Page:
1. Respondent claims (Br. 4-7) that a notice rule of the sort urged by the employer in Morgan would not undermine the Second Circuit's decision in this case. Respondent's argument appears to be that, because she contacted an EEO counselor within 45 days of her alleged constructive discharge on September 25, 1997, all incidents related to that event are actionable without regard to when they occurred. The court of appeals, however, noted (Pet. App. 32a-33a) that respondent had complained about alleged harassment well before September 1997. Despite evidence that respondent had actual notice of her Title VII claim long before she contacted an EEO counselor, the court of appeals allowed respondent to go forward with claims based on all alleged incidents after April 1995. The decision of the court of appeals in this case therefore could not survive under the notice standard that has been proposed by the employer in Morgan. Likewise, respondent's efforts to collect damages for alleged acts that occurred before September 9, 1997, even if her hostile work environment claim accrued before that date, is inconsistent with the standard proposed by the United States in its amicus brief in Morgan.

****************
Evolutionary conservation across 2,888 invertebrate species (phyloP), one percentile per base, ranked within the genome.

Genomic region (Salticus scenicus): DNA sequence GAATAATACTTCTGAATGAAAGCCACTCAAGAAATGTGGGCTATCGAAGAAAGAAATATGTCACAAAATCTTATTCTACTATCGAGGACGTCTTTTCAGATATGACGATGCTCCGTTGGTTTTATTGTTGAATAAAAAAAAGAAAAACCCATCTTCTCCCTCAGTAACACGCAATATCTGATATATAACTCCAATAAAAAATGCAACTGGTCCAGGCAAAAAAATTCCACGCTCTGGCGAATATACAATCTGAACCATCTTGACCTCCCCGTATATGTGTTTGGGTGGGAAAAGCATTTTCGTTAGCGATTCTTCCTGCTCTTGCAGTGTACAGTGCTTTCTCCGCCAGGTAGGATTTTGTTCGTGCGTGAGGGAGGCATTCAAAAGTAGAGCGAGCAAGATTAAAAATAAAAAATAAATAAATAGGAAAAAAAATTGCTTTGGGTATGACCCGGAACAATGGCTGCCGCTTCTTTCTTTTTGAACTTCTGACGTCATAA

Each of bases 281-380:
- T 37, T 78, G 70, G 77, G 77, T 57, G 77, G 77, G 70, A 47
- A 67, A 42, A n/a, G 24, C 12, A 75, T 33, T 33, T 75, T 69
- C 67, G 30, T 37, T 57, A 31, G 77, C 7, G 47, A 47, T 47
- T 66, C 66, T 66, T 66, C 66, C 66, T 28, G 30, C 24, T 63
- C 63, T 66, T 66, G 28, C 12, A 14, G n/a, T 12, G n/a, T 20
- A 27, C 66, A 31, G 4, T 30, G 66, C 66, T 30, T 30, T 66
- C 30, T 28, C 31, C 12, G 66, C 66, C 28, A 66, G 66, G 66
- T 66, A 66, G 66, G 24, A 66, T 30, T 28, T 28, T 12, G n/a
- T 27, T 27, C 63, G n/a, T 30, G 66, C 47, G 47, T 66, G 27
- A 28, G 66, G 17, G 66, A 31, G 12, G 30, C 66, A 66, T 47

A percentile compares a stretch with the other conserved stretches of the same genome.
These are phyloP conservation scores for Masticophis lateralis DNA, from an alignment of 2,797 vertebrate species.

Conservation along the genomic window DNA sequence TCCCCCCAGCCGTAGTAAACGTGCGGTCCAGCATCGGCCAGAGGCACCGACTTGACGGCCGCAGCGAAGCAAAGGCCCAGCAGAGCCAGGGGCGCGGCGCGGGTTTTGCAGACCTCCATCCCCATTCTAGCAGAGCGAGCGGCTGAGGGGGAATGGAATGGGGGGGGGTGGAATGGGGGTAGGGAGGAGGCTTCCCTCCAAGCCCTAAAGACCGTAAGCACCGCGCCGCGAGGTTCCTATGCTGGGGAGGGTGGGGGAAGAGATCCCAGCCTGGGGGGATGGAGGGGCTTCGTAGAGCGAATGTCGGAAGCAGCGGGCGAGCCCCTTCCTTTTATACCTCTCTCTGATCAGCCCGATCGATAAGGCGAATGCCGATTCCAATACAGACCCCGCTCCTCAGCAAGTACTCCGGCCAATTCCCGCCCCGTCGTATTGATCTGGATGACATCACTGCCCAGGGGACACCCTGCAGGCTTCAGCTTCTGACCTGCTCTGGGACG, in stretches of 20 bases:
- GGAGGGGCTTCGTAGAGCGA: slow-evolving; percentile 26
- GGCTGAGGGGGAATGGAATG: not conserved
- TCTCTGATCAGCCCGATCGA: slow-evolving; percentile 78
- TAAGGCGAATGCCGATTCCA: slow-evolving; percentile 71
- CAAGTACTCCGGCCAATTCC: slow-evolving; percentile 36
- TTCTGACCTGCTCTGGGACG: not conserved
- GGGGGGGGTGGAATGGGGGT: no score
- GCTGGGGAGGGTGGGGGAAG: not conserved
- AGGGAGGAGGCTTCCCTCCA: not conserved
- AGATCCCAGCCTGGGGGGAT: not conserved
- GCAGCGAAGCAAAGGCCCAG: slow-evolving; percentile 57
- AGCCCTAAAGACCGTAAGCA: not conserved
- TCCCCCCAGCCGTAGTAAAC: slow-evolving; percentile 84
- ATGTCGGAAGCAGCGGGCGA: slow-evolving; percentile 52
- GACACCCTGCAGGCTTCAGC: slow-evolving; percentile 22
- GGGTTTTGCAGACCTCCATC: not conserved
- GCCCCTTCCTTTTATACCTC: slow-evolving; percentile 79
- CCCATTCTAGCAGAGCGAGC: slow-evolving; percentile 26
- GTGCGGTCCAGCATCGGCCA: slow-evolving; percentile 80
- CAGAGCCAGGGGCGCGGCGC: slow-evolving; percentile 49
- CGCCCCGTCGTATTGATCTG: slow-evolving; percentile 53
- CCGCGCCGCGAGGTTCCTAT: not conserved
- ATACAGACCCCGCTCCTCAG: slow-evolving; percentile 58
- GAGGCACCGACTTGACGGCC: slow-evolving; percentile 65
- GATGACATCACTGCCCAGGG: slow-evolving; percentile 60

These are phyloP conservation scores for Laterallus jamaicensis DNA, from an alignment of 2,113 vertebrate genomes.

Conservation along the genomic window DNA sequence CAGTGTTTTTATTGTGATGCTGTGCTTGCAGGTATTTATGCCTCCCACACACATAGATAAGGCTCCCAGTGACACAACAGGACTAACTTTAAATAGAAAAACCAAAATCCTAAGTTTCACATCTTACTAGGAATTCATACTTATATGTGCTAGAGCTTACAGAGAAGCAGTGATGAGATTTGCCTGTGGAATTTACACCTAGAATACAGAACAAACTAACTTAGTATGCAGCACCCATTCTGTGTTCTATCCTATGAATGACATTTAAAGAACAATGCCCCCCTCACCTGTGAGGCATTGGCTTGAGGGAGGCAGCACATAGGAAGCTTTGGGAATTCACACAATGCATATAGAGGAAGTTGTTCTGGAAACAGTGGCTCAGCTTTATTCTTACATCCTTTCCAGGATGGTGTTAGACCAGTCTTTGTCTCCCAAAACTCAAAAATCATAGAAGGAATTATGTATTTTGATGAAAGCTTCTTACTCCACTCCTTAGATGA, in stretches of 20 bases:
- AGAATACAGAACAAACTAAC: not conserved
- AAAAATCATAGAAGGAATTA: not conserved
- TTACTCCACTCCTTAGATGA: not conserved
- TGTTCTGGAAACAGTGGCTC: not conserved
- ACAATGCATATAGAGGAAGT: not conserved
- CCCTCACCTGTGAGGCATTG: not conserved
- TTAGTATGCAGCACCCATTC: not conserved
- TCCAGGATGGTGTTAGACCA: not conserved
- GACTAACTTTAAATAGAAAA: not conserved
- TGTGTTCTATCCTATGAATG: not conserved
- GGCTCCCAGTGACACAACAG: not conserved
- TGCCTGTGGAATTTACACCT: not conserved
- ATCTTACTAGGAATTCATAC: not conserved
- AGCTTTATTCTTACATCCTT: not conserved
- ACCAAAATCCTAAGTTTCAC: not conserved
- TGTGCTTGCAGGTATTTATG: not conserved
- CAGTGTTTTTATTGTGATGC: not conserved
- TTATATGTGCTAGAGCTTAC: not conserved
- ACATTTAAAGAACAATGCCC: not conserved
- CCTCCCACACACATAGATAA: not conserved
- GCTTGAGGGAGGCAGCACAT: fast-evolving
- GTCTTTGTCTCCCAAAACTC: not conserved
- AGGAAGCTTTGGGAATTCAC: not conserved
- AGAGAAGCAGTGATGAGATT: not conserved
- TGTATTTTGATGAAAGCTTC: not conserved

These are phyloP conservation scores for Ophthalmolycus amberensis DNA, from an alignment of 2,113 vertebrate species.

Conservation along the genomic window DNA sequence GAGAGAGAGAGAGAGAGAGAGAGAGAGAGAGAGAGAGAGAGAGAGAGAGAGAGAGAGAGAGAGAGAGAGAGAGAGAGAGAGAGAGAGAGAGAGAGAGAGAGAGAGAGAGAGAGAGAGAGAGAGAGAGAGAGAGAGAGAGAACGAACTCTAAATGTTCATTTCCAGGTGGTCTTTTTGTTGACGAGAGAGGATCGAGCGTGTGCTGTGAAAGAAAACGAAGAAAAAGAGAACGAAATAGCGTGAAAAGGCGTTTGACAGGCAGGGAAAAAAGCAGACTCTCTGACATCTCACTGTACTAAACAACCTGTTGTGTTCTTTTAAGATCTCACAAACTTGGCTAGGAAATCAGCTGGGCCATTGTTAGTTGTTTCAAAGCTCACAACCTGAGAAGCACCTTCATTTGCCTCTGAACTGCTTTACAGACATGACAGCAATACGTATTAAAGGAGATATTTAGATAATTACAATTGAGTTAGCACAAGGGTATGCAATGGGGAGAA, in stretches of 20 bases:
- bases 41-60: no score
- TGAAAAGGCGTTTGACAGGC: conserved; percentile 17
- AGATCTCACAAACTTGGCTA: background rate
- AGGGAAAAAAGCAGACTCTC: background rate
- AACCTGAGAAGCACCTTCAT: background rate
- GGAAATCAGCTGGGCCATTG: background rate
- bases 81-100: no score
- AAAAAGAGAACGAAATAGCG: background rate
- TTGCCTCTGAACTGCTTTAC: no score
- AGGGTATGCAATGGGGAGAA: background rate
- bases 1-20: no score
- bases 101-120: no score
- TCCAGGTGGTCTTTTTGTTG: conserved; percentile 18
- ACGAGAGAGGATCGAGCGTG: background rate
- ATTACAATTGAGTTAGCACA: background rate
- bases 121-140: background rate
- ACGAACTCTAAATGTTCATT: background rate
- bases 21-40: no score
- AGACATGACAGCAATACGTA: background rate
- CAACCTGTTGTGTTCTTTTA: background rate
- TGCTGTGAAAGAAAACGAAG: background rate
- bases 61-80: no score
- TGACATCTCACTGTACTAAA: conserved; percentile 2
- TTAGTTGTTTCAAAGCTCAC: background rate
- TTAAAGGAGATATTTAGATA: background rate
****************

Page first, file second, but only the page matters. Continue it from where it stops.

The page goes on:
2. Respondent further argues (Br. 8) that hostile work environment claims, which feature prominently in this lawsuit, "are a small part of the case" in Morgan. That argument lacks merit. The employee in Morgan brought a hostile work environment claim, which the Ninth Circuit allowed to go forward under a continuing violation theory. See Morgan v. National R.R. Passenger Corp., 232 F.3d 1008, 1017 (9th Cir. 2000) ("[W]e find sufficient evidence to employ the continuing violation doctrine and allow the jury to consider the whole of Morgan's tenure for purposes of liability on his hostile environment claim."), cert. granted, 121 S. Ct. 2547 (2001). Before this Court, the employer in Morgan has extensively discussed application of the continuing violation doctrine to hostile-environment claims. See Pet. Br. 38-46, No. 00-1614. The United States also has addressed that issue in Morgan. U.S. Br. at 19-20 & n.7, 27, No. 00-1614. Application of the continuing violation doctrine to hostile-environment claims is within the question presented in Morgan, and the Court's holding on that issue is likely to control this case.